Mounir Bashour, MD, CM, FRCS(C), PhD, FACS is a member of the following medical societies: American Academy of Ophthalmology, American Association for Pediatric Ophthalmology and Strabismus, American College of International Physicians, American College of Surgeons, American Medical Association, American Society of Cataract and Refractive Surgery, American Society of Mechanical Engineers, American Society of Ophthalmic Plastic and Reconstructive Surgery, Biomedical Engineering Society, Canadian Medical Association,Canadian Ophthalmological Society, Contact Lens Association of Ophthalmologists, International College of Surgeons US Section, Ontario Medical Association, Quebec Medical Association, and Royal College of Physicians and Surgeons of Canada

Disclosure: Nothing to disclose.

William K Chiang, MD Associate Professor, Department of Emergency Medicine, New York University School of Medicine; Chief of Service, Department of Emergency Medicine, Bellevue Hospital Center

William K Chiang, MD is a member of the following medical societies: American Academy of Clinical Toxicology, American College of Medical Toxicology, and Society for Academic Emergency Medicine

Disclosure: Nothing to disclose.

Andrew A Dahl, MD Director of Ophthalmology Teaching, Mid-Hudson Family Practice Institute, The Institute for Family Health; Assistant Professor of Surgery (Ophthalmology), New York College of Medicine

Andrew A Dahl, MD is a member of the following medical societies: Alpha Omega Alpha, American Academy of Ophthalmology, American College of Surgeons, American Medical Association, American Society of Cataract and Refractive Surgery, and Wilderness Medical Society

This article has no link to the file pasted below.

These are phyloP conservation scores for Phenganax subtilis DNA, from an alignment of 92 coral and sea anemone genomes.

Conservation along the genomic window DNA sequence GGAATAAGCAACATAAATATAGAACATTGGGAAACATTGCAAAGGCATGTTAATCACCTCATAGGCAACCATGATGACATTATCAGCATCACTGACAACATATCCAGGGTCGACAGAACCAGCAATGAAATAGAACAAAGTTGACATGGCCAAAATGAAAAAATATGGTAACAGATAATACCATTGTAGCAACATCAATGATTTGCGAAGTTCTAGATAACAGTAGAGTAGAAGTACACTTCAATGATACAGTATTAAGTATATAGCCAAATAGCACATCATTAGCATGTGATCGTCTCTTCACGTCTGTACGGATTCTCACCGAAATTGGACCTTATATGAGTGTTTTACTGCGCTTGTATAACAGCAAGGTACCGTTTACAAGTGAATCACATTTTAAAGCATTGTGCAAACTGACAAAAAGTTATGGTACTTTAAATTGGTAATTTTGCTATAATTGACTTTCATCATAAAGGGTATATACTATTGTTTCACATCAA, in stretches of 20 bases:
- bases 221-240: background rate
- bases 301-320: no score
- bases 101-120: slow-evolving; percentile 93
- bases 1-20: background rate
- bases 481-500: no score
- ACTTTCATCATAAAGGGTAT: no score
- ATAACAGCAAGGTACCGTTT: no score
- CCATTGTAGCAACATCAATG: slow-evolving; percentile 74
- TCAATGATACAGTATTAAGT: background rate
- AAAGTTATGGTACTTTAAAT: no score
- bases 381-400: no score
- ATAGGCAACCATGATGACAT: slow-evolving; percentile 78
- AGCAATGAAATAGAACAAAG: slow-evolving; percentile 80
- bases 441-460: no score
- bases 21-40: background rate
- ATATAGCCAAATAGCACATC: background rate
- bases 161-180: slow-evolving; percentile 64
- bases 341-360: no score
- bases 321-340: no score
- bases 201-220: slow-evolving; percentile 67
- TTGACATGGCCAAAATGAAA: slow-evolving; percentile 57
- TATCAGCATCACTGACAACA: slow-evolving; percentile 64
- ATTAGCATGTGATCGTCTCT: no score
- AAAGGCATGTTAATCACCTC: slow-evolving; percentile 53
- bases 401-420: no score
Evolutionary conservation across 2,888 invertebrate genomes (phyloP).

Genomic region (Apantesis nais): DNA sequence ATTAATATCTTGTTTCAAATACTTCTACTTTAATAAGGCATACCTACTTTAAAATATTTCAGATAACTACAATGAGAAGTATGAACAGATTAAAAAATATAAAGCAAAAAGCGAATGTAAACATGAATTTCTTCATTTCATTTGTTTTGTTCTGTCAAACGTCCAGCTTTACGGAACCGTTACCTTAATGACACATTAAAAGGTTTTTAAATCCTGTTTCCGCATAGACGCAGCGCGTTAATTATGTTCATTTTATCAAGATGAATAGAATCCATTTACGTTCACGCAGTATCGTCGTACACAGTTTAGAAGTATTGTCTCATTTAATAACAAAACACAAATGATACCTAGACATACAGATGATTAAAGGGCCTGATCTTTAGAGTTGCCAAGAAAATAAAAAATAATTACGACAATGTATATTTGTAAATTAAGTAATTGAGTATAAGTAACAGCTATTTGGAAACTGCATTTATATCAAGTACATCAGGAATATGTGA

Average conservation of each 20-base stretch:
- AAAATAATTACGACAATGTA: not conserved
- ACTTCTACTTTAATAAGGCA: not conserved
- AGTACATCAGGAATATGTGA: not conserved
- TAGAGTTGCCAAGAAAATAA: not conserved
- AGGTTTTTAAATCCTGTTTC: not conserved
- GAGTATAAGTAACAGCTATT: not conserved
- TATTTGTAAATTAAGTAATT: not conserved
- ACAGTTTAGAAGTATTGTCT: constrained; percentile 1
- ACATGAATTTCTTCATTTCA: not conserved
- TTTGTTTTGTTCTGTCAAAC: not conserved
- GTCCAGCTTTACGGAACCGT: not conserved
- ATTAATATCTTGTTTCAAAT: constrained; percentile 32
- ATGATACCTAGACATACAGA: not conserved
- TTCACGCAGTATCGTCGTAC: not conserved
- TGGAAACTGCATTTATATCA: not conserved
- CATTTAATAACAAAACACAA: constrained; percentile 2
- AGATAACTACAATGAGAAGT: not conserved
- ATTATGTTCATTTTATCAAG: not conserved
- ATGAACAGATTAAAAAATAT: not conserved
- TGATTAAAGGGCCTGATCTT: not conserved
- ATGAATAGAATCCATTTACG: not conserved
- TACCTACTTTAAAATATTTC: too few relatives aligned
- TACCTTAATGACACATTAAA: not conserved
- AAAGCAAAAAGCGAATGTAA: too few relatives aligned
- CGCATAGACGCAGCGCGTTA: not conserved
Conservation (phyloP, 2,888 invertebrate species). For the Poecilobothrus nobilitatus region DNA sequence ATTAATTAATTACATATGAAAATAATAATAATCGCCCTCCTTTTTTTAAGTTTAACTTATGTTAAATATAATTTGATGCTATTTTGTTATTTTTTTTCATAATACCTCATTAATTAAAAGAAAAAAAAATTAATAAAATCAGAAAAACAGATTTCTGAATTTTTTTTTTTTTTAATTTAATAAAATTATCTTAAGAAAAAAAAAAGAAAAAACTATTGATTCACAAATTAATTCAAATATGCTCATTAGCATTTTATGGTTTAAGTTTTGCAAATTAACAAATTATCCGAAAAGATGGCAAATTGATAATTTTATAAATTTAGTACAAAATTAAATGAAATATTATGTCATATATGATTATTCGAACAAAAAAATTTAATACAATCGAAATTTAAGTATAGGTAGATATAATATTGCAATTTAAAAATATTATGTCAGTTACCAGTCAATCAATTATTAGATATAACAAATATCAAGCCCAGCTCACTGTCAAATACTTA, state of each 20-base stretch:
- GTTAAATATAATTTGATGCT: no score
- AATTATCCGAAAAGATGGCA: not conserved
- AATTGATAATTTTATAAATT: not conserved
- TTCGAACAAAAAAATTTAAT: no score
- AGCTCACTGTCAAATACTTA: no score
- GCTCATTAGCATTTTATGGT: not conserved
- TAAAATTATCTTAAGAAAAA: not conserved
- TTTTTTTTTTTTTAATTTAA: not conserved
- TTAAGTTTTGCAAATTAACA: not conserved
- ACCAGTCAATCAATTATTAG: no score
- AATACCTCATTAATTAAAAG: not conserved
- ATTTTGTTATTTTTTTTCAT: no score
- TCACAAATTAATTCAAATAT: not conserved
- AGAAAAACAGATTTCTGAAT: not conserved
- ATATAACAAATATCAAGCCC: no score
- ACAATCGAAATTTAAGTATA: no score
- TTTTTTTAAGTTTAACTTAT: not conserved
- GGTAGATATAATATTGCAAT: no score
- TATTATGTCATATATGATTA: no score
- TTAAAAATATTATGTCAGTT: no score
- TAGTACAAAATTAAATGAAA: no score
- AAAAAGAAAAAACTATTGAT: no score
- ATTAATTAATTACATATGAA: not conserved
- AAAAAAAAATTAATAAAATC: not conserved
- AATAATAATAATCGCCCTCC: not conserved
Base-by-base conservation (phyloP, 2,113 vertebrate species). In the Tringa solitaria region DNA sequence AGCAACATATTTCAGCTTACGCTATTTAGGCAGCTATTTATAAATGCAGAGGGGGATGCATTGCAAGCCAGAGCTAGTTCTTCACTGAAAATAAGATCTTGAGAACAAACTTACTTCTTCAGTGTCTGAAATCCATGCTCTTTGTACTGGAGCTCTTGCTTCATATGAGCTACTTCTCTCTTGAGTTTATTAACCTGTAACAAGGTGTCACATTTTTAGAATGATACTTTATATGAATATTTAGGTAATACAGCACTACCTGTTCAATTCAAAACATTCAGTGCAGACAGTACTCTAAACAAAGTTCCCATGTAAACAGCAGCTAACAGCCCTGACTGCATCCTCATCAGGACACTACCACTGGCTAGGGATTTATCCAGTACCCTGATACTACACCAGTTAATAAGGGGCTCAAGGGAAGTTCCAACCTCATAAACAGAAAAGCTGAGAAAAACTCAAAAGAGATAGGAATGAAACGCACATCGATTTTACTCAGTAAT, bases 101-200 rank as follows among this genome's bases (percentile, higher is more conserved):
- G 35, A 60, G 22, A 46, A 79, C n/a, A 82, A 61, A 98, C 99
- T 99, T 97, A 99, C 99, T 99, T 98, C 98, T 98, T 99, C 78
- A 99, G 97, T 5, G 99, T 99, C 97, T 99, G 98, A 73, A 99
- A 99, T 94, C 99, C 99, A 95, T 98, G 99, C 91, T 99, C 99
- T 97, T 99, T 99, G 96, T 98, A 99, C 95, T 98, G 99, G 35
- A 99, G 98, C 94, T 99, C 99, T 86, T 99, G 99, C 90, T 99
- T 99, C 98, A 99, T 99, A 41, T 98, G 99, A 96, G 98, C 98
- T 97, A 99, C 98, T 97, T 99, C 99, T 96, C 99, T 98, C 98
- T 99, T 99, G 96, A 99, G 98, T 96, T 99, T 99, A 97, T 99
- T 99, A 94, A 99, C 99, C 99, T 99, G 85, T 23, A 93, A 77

Disclosure: Nothing to disclose.

Steven C Dronen, MD, FAAEM Chair, Department of Emergency Medicine, LeConte Medical Center

Steven C Dronen, MD, FAAEM is a member of the following medical societies: American Academy of Emergency Medicine and Society for Academic Emergency Medicine

Disclosure: Nothing to disclose.

Eugene Hardin, MD, FAAEM, FACEP Former Chair and Associate Professor, Department of Emergency Medicine, Charles Drew University of Medicine and Science; Former Chair, Department of Emergency Medicine, Martin Luther King Jr/Drew Medical Center

Disclosure: Nothing to disclose.

Sarvotham Kini, MD Assistant Professor of Emergency Medicine, Emory University School of Medicine, Atlanta, GA

Sarvotham Kini, MD is a member of the following medical societies: American College of Emergency Physicians, American College of Surgeons, and South Carolina Medical Association

Disclosure: Nothing to disclose.

Alex J Mechaber, MD, FACP Senior Associate Dean for Undergraduate Medical Education, Associate Professor of Medicine, University of Miami Miller School of Medicine

Alex J Mechaber, MD, FACP is a member of the following medical societies: Alpha Omega Alpha, American College of Physicians-American Society of Internal Medicine, and Society of General Internal Medicine

Disclosure: Nothing to disclose.

Hampton Roy Sr, MD Associate Clinical Professor, Department of Ophthalmology, University of Arkansas for Medical Sciences

Hampton Roy Sr, MD is a member of the following medical societies: American Academy of Ophthalmology, American College of Surgeons, and Pan-American Association of Ophthalmology

Disclosure: Nothing to disclose.